Inducing arousal in threatening situations has been found to lead to higher levels of task performance in specific activities
such as singing and public speaking. Recent research has also demonstrated that situational anxiety leads to increased effort in self-regulation behaviours such as self-control effort, enabling employees who are anxious about their performance to overcome motivational deficits and facilitate performance through additional effort.
Implications of Our Theory
Our theory has notable implications for both employees and organizations, particularly those associated with stressful occupations such as police officers, senior executives, public relations executives and airline pilots.
The key lies in being cognizant of how to leverage one’s own anxiety and knowing how to guide employees’ anxiety towards effective performance. From a managerial perspective, leaders need to recognize that employees are motivated by different needs at different times and are also likely to be at different stages of self-actualization. It is thus essential for managers to acknowledge the different needs of their team members — particularly those who are prone to anxiety and who are experiencing heightened situational anxiety.
Our theory also has important practical relevance for personnel selection practices, promotions, goal-setting initiatives and work-life integration programs. For example, ability is a critical variable identified in our model that carries important practical relevance for organizations and employees. Both cognitive ability and continuous training can help to mitigate the potentially detrimental effects of anxiety, and thus, anxious employees are encouraged to be proactive in their learning and continuing education. Learning a new technique for accomplishing a task or taking professional development courses are investments in one’s career that should help reduce worries and raise anxious individuals’ confidence on the job.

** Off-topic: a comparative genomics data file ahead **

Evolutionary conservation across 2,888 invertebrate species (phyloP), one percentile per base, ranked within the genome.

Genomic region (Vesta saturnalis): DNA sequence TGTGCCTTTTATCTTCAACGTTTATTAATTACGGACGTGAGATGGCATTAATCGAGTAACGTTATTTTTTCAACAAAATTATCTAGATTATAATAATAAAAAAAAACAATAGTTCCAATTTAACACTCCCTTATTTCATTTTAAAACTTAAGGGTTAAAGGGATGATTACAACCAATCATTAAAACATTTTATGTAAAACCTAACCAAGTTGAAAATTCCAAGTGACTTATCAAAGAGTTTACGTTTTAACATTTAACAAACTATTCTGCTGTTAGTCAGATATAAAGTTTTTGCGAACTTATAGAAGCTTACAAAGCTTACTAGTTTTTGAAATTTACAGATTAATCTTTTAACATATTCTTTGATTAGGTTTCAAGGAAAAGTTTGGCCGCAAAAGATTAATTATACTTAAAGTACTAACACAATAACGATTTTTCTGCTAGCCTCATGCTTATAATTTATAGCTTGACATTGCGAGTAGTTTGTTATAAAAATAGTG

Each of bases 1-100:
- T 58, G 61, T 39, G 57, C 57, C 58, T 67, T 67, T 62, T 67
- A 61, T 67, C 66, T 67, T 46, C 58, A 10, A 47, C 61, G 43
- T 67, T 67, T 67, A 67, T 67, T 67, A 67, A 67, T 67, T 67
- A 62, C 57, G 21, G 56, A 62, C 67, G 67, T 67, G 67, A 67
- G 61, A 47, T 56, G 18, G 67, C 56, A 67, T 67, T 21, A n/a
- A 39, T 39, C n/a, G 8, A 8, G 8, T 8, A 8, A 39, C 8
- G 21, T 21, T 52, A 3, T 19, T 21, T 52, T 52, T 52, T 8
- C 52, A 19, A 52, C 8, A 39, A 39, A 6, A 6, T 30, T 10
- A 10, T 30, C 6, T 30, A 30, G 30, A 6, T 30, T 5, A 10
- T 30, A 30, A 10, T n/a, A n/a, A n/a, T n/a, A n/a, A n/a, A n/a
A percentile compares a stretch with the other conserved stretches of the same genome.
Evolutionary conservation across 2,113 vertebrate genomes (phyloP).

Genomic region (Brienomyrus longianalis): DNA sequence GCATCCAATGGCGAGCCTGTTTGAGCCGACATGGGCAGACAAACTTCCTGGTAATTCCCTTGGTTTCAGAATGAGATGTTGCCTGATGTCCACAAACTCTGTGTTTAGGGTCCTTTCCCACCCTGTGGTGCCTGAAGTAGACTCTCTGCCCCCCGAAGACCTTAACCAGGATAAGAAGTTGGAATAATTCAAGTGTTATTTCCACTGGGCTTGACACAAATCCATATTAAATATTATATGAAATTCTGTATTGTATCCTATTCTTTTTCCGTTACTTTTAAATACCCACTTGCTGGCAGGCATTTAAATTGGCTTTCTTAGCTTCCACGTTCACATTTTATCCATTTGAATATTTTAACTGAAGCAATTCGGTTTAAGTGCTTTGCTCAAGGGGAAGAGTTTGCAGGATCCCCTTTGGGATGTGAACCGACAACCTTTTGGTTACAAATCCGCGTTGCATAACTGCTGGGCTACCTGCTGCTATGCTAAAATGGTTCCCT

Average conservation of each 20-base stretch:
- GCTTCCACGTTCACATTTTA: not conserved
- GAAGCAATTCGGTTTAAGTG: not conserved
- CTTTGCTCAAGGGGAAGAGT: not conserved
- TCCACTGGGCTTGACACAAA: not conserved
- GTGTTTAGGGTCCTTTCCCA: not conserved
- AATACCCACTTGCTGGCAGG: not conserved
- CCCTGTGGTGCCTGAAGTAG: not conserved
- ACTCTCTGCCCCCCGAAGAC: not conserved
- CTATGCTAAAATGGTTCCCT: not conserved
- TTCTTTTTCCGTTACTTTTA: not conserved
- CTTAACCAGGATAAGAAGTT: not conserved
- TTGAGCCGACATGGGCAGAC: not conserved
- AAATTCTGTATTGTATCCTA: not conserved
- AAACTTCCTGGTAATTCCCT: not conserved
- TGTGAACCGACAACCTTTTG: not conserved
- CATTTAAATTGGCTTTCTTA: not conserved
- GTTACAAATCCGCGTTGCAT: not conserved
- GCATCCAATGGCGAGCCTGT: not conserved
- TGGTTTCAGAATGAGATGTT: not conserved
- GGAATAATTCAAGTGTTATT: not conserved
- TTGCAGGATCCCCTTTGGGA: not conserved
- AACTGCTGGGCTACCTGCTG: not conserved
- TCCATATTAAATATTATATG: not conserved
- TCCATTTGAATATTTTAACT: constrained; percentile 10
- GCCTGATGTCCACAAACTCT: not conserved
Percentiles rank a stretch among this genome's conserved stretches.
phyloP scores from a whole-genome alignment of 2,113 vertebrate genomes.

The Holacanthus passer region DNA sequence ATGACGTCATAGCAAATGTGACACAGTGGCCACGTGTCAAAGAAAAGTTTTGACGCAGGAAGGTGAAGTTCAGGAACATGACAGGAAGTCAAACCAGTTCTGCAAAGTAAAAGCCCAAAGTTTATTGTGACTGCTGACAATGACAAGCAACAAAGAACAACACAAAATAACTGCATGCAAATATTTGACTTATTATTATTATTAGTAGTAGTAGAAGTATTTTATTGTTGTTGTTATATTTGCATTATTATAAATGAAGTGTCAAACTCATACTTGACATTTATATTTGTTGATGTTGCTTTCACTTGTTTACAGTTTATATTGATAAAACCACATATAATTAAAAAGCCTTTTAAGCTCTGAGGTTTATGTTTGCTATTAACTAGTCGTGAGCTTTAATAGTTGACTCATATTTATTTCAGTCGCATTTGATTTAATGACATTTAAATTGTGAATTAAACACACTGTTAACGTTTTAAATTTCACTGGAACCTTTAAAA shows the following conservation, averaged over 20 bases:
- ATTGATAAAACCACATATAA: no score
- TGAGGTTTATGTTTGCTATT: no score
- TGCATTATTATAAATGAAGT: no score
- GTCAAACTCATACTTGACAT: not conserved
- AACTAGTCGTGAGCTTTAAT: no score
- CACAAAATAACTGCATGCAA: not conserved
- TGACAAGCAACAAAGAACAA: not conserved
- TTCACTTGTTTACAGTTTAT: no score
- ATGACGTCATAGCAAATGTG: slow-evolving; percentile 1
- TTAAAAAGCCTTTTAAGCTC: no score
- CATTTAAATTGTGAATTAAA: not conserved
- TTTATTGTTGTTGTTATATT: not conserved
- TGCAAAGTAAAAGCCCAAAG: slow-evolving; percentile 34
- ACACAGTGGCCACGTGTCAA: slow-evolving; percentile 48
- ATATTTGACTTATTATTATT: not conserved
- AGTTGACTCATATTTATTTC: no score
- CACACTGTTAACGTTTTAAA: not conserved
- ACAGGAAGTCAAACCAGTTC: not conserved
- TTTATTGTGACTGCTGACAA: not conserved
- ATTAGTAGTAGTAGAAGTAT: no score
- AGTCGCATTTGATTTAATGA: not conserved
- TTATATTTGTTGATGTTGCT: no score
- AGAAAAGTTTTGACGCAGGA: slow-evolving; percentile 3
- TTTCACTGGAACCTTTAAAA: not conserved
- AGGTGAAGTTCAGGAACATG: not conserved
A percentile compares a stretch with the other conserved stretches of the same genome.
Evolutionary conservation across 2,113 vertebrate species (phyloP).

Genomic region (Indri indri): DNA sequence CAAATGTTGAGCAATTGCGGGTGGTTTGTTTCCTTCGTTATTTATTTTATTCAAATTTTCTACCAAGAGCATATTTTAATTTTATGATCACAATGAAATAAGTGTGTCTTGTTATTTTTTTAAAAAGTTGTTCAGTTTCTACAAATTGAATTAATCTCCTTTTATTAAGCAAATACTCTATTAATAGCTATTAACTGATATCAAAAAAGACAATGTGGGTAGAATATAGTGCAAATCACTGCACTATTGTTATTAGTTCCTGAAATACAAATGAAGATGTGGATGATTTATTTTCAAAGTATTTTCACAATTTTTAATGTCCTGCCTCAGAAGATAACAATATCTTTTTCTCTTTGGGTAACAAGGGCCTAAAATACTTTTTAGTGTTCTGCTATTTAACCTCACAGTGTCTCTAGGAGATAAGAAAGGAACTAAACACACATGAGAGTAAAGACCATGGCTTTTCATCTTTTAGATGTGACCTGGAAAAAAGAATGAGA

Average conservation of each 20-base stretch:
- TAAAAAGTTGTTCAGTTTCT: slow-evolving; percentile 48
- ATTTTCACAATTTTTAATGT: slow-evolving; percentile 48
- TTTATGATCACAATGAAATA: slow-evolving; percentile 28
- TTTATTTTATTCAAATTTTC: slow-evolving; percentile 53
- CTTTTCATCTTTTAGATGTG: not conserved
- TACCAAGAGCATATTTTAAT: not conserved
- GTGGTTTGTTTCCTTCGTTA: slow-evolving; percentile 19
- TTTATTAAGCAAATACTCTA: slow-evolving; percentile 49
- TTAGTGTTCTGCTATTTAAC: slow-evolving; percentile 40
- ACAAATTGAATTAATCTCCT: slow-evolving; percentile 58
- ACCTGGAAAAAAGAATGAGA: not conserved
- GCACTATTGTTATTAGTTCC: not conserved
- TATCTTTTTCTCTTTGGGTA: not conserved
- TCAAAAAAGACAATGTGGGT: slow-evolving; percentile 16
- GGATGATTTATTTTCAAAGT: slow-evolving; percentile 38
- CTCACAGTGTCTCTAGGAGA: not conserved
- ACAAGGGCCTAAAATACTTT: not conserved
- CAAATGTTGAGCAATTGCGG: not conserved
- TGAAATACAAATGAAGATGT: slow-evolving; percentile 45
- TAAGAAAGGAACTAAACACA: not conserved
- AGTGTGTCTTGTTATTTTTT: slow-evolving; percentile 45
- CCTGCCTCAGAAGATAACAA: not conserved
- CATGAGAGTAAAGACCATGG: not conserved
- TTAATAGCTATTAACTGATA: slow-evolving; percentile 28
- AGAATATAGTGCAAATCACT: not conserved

Finally, we found that emotional intelligence (EI) can help to minimize chronically anxious employees’ experience of emotional exhaustion, minimize cognitive interference for situationbased anxious employees, and maximize self-regulatory processing behaviours for both chronic and situation-based anxious employees. This is critical, as emotional exhaustion has been
The core demographics related to workplace anxiety are gender, age and job tenure.
linked to many negative outcomes in the workplace, including lower performance and citizenship behaviours.
Fortunately, EI is an ability that can be learned, and this type of training has been extremely popular in companies such as Google. Other organizations should consider providing similar training to anxious employees, as they are likely to reap the benefits in recuperating resources that are currently being spent worrying about work.
Today, more than ever, the experience of workplace anxiety is prevalent and carries significant consequences for employees and organizations. We hope that our work can provide the foundation for both understanding and future research on workplace anxiety and its complex relationship with job performance.